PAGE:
Description of encodings
For the HTML entities encoding, the he “HTML entities” library by Mathias Bynens is used. The different encodings can be characterized as follows:
- URL encoding: According to the W3C/HTML standard, GET variables passed along in URLs have to be encoded using URL-encoding. For example, spaces are replaced by
%20and a lot of other characters (colons, slashes, etc.) in a similar fashion via a percentage sign and a numerical. Essentially, this is a simple 1-to-1 encoding that replaces certain special characters with a numerical code and a prefix.
- HTML encoding: The HTML web language has a number of special characters, which are relevant to distinguish between structural HTML code and actual text content. Therefore the characters
"are forbidden to be used anywhere in the HTML code, and are replaced by the named entities
"if they are required within the text content. Likewise, a large number of Unicode characters can be expressed by such named entities like
©(for the copyright symbol) or by their Unicode number using
'(representing a single apostroph).
- Base64 encoding: A single binary byte of 8-bit information can hold one of \(2^8=256\) different symbols. However, a lot of those characters have a special interpretation for plain text content, for example an end-of-line or end-of-text character. Base64 encoding splits an 8-bit binary data string into 6-bit pieces, each of which can be represented by one of the \(2^6 = 64\) printable text character (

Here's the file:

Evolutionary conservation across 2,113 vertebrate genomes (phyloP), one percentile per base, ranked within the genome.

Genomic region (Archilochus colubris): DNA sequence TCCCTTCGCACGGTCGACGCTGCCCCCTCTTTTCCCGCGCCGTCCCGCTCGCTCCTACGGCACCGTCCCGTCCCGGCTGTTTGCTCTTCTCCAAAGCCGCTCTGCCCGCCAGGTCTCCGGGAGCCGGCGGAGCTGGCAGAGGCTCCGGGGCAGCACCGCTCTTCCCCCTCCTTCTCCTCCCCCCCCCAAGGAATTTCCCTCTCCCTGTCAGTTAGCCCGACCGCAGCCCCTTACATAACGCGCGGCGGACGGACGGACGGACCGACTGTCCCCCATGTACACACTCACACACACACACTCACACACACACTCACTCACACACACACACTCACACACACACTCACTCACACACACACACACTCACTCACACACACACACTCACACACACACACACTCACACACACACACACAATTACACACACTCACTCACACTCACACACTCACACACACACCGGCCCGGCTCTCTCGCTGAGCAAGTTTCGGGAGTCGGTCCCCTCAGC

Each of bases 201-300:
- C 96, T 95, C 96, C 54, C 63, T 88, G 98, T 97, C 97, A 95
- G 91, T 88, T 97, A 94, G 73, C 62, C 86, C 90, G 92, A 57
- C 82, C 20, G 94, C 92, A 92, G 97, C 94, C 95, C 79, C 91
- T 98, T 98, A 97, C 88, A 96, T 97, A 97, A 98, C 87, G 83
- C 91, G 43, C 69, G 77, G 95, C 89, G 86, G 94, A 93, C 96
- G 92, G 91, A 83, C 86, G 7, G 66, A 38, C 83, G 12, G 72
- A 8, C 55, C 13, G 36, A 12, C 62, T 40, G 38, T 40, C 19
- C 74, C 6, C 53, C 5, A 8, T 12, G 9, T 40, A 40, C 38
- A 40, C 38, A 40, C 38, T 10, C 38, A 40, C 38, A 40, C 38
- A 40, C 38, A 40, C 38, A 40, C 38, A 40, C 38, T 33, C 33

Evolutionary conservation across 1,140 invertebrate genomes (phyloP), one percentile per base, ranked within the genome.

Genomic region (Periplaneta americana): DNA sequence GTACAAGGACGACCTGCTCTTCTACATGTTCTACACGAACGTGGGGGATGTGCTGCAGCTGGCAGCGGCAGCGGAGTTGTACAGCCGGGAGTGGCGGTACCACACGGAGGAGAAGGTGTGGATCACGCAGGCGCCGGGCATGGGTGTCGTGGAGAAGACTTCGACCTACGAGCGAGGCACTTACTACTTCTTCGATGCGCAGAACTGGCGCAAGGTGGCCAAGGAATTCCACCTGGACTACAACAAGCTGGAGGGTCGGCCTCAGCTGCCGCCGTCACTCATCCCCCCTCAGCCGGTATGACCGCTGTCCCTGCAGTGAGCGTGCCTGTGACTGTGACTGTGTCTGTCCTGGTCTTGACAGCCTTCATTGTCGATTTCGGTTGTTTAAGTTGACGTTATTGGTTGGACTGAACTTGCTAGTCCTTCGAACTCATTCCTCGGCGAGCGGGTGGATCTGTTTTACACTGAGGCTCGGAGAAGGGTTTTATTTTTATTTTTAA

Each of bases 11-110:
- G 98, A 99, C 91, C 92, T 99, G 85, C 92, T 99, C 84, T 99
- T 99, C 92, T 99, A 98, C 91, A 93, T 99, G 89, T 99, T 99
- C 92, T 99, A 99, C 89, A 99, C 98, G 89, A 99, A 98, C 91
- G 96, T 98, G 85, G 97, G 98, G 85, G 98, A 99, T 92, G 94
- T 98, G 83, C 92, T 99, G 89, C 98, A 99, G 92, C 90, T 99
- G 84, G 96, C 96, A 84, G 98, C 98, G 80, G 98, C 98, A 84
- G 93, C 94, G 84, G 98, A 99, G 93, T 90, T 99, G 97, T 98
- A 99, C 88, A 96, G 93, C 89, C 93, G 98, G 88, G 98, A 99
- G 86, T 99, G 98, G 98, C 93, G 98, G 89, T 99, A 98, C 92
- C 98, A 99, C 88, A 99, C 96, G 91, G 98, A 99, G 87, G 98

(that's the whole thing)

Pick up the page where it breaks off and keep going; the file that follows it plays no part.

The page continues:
/). Therefore, 3 binary bytes are converted to 4 text characters, and
=is used for padding the final 3-byte group. This encoding is used whenever binary data has to be included in texts, for example in DataURLs, as binary eMail attachments, etc.
- Hex encoding: An 8-bit byte can be represented as a 2-digit number in base-16, better known as “hex” or “hexadecimal”. This base-16 number is represented by the 16 printable characters (
- Binary encoding: Binary encoding expresses an 8-bit byte in terms of the eight 1s and 0s that make it up in base-2. This is essentially the natural language that every digital computer uses to represent characters and numericals inside its circuitry.
If the option to “add encoding spaces” is activated, spaces are added to the encoded string, splitting a base-64 encoded string into 4-character pieces (representing 3 of the original bytes), a hex-encoded string into 2-character pieces (representing 1 original byte) and a binary string into 8-character pieces (representing 1 original byte).